Burbank Airport

An Alaska Airlines plane takes off from the Burbank Airport on Saturday, March 23, 2013. (Raul Roa / Staff Photographer / March 21, 2014)

A $1-million contract to better insulate 30 single-family homes from aircraft noise from the Bob Hope Airport was unanimously approved by the Burbank-Glendale-Pasadena Airport Authority on Monday.

Fifteen single-family homes in Burbank, 14 in Sun Valley and one in North Hollywood will receive door and window replacements, additional attic insulation and weather stripping to shield airplane landing and takeoff noise, according to an airport staff report.

The latest round of improvements will cost $1.068 million and will be installed by NSA Construction Group, Inc., which has worked on several similar projects in the past and offered the lowest bid for the latest work late last year.

It will take about 210 days to complete the acoustical treatments, according to the report.

This project is the latest phase of an ongoing effort since 1997 that’s, so far, installed acoustical improvements in about 2,300 residential units.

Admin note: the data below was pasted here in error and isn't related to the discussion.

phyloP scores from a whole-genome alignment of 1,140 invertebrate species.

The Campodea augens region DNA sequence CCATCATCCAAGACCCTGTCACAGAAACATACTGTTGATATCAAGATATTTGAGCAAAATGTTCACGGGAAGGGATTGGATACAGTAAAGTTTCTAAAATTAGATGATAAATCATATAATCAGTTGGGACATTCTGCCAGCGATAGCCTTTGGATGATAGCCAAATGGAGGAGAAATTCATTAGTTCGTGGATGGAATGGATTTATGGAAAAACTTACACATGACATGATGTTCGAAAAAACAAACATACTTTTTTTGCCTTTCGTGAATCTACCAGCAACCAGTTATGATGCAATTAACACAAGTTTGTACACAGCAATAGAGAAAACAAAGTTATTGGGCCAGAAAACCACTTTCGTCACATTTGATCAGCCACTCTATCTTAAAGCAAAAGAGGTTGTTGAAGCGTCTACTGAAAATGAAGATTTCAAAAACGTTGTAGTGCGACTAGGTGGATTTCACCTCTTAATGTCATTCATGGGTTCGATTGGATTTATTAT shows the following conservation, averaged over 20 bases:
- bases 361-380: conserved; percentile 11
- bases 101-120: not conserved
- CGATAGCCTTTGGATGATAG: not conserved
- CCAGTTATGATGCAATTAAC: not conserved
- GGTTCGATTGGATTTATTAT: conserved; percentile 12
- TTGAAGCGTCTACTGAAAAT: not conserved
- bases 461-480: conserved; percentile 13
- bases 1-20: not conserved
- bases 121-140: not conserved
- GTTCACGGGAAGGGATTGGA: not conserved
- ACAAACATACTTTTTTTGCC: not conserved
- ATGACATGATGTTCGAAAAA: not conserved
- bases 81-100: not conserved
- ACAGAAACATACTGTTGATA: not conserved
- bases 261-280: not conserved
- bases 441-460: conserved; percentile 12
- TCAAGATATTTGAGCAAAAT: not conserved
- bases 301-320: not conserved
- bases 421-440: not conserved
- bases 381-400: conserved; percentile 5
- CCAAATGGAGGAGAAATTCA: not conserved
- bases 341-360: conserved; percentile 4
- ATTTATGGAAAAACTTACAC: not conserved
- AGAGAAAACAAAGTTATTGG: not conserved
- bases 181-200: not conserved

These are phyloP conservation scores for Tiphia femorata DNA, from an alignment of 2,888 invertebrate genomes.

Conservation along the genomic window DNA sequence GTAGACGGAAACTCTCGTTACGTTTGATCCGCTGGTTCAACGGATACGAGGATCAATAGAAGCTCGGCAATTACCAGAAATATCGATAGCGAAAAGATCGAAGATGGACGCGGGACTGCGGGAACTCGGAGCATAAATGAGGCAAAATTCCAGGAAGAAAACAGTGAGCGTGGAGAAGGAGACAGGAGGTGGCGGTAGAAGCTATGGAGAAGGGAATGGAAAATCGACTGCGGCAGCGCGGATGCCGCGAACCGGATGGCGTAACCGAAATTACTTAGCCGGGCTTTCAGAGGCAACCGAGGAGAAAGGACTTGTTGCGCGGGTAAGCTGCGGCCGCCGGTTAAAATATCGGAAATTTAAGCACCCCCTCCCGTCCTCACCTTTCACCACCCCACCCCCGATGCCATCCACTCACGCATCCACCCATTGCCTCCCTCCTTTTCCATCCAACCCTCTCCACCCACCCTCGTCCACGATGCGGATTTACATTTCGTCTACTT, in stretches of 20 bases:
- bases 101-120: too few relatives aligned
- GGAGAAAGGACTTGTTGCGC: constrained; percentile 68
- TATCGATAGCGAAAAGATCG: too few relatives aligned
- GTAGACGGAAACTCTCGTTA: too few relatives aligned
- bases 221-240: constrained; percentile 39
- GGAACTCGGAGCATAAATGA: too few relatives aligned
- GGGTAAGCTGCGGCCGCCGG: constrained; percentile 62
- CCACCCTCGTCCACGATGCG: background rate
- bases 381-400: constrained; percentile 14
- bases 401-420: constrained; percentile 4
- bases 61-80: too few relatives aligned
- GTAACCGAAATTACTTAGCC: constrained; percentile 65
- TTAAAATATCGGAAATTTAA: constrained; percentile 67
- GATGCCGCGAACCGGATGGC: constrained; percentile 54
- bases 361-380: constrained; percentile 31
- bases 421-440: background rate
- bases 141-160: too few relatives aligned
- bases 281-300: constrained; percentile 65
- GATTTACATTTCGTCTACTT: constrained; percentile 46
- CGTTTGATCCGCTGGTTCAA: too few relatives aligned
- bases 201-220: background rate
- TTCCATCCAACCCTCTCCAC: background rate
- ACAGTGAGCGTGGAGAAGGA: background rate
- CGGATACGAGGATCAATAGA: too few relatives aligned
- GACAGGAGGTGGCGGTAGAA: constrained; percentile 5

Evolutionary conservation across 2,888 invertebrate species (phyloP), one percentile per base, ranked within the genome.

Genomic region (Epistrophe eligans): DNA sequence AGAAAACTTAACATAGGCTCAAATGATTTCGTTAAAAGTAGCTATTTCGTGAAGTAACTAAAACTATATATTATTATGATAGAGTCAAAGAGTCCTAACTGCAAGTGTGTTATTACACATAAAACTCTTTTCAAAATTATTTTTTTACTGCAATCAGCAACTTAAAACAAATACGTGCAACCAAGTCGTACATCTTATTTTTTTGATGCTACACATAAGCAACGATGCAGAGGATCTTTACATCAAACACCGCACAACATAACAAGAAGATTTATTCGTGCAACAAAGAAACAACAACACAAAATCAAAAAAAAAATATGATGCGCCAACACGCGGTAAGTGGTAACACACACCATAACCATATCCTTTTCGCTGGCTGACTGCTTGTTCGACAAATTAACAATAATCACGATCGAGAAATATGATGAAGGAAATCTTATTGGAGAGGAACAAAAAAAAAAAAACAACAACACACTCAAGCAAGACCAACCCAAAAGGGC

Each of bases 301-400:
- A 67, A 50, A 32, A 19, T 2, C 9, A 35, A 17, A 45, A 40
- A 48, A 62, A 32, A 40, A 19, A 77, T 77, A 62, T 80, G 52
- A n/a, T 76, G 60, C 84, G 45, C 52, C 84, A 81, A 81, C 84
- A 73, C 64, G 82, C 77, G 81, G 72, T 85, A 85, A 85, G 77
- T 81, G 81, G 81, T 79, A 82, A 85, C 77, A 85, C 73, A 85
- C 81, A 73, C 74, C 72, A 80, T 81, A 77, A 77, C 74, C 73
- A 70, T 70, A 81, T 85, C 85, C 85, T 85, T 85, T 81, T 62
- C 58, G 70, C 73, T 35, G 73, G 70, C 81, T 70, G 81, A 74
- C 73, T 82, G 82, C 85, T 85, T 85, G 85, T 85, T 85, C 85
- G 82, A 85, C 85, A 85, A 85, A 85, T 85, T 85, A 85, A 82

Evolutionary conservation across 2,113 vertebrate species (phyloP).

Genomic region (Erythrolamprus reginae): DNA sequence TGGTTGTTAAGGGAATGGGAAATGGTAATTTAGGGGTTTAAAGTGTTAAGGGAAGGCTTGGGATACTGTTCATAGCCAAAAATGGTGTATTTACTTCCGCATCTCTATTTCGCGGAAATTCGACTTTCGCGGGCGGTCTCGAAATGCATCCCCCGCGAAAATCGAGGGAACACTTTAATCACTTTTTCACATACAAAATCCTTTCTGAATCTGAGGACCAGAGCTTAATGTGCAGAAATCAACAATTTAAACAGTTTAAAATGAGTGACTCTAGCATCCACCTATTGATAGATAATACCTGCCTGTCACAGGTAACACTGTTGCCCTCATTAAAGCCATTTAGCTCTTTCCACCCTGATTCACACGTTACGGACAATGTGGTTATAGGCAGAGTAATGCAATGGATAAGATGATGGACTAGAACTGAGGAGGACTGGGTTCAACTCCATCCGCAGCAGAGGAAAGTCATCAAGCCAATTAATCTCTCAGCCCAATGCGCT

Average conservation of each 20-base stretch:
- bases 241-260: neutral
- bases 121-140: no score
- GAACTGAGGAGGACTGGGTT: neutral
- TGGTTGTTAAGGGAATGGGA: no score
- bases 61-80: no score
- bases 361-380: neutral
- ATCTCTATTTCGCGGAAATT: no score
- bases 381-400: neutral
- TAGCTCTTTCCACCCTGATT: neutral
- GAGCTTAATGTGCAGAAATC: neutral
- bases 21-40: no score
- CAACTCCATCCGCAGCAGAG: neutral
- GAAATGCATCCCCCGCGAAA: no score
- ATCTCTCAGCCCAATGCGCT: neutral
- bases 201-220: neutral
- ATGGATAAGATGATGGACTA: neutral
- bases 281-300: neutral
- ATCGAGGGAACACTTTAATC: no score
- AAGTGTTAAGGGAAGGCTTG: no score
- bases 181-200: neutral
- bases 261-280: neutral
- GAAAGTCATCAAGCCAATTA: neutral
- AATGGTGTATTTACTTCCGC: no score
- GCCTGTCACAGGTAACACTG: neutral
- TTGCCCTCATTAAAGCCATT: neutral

About $92.8 million of mostly federal money has been spent on improving homes, while $11.9 million was spent on schools near the airport, said Victor Gill, an airport spokesman.

A map defined by the Federal Aviation Administration that was most recently updated last year determines which homes are eligible for insulation work.

“The eligibility is governed by federal regulations administered by the Federal Aviation Administration because federal dollars are used to pay for 80% of the insulation program,” Gill said.

About 698 homes are still eligible, with 194 property owners expressing interest in receiving the acoustical treatment, Gill said.

About 1,500 multifamily units are eligible, but an updated program for them still needs to be adopted by the FAA and there will be a significant effort to get them included this year, he added.

“Many of them have not yet been contacted about the program because the FAA put multifamily units on hold several years ago until the program was updated to address them,” Gill said.

For single-family homes, the acoustical treatment program is winding down, but it isn’t clear when the program will end.

“We have been telling the public that we are entering the last stages of the program,” Gill said.

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Follow Arin Mikailian on Twitter: @ArinMikailian.

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